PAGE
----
By Brooklyn Reader

January 16, 2014, 11:44 am

 

Will the clown-like dysfunction in the U.S. Congress obliterate all possibility that extended unemployment benefits are made available to the 1.3 million residents who currently qualify?

Maybe.

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Since the cloture vote last week, the Senate has spent days negotiating what is the next step: figuring out the best way to pay for the extension.

Democrats had put forth two plans. But a week later, and after gaining little ground on an agreement, Senate Majority Leader Harry Reid, a Democrat from Nevada, decided on Tuesday that the best way to end  the debate over the two measures would be to call for a vote, The New York Times reported.

After all, the Senate would be taking yet another week-long break soon, and the issue was far too pressing to allow so many unemployed Americans go another week without the benefits.

But Reid gambled wrong. The GOP voted both measures down. And the Senate failed to reach an accord. The failed votes ending in another round of partisan finger-pointing, with both parties accusing the other of negotiating in bad faith.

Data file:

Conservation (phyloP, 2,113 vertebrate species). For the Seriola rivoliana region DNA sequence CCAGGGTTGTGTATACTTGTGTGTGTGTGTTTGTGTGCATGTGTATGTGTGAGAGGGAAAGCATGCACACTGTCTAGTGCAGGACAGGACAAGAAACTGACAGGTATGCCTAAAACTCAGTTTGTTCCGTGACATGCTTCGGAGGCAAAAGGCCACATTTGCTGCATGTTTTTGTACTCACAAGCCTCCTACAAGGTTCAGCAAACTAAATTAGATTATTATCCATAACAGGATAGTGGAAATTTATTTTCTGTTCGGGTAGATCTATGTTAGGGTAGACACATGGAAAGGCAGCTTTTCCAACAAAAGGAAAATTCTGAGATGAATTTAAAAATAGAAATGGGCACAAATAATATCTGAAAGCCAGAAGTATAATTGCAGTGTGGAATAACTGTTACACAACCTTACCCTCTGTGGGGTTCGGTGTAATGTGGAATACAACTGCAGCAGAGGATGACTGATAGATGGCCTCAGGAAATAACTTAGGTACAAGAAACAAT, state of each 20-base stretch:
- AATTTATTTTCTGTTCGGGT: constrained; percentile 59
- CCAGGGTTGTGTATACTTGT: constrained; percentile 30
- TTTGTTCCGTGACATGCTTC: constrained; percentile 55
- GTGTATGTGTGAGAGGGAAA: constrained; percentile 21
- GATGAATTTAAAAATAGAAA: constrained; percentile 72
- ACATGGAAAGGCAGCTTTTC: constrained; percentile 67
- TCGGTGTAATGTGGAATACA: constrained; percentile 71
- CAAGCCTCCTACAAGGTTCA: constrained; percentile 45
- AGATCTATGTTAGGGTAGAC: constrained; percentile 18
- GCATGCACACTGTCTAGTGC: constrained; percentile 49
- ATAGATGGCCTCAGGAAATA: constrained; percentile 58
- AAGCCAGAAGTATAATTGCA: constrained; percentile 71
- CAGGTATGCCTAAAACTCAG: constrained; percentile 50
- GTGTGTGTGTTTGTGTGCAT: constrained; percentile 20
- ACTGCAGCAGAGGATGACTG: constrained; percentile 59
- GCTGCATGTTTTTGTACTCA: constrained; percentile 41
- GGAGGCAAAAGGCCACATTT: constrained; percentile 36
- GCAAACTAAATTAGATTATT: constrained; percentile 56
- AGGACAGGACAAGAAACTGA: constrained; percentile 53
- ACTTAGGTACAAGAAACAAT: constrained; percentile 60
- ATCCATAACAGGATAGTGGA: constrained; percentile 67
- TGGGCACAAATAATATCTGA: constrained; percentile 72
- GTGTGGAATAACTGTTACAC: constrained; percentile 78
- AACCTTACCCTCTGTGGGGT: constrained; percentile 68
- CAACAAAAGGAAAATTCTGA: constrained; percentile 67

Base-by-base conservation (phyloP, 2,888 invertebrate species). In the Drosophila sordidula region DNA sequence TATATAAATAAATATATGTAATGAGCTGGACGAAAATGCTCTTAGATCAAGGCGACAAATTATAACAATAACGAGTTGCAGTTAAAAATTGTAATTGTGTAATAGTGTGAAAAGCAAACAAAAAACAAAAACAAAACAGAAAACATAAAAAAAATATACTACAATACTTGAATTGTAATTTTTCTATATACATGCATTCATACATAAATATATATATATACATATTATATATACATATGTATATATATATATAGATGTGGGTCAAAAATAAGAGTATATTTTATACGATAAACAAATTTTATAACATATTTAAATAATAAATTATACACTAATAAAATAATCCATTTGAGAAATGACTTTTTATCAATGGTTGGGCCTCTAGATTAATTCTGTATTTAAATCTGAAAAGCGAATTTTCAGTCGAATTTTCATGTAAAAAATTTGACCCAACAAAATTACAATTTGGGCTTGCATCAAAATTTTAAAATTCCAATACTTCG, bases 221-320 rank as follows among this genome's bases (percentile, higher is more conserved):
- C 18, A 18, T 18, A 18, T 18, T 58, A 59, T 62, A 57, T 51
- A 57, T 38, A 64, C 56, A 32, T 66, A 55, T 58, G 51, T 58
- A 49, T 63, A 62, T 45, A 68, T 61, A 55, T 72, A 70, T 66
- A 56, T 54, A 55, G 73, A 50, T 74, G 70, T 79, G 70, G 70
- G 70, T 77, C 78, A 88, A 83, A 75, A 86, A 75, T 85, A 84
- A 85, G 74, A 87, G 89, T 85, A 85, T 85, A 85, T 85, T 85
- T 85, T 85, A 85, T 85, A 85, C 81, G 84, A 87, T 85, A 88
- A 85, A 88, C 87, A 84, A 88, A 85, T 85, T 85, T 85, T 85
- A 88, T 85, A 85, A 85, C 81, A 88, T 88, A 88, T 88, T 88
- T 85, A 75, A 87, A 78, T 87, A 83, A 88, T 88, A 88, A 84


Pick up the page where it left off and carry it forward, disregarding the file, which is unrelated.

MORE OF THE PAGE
Senate Majority Leader Harry Reid and Senate Minority Leader Mitch McConnell

Senate Majority Leader Harry Reid and Senate Minority Leader Mitch McConnell

Republicans complained about what they viewed as the tyrannical leadership of Reid, who, at first, refused to let them offer any amendments to unemployment measures. So, on Tuesday, Reid offered to let each party introduce five amendments each.

But Republicans balked again about Reid’s requirement that each amendment receive a minimum of 60 votes, despite insisting Republicans give up the customary 60-vote threshold on the vote for the final bill, in favor of a majority vote.

GOP members said Reid’s double-standard for voting would likely doom their amendments. And so the bickering continued.

“I hope you all are beginning to get the picture here of who’s responsible for dysfunction in the Senate,” said Minority Leader Senator Mitch McConnell, a Republican from Kentucky. “This is utterly absurd.”

State Unemployment Florida

Some senators remained optimistic that they would still be able to reach a compromise, reported the paper, but the earliest they are likely to return to the legislation is at the end of the month.

After they return from their weeklong break.


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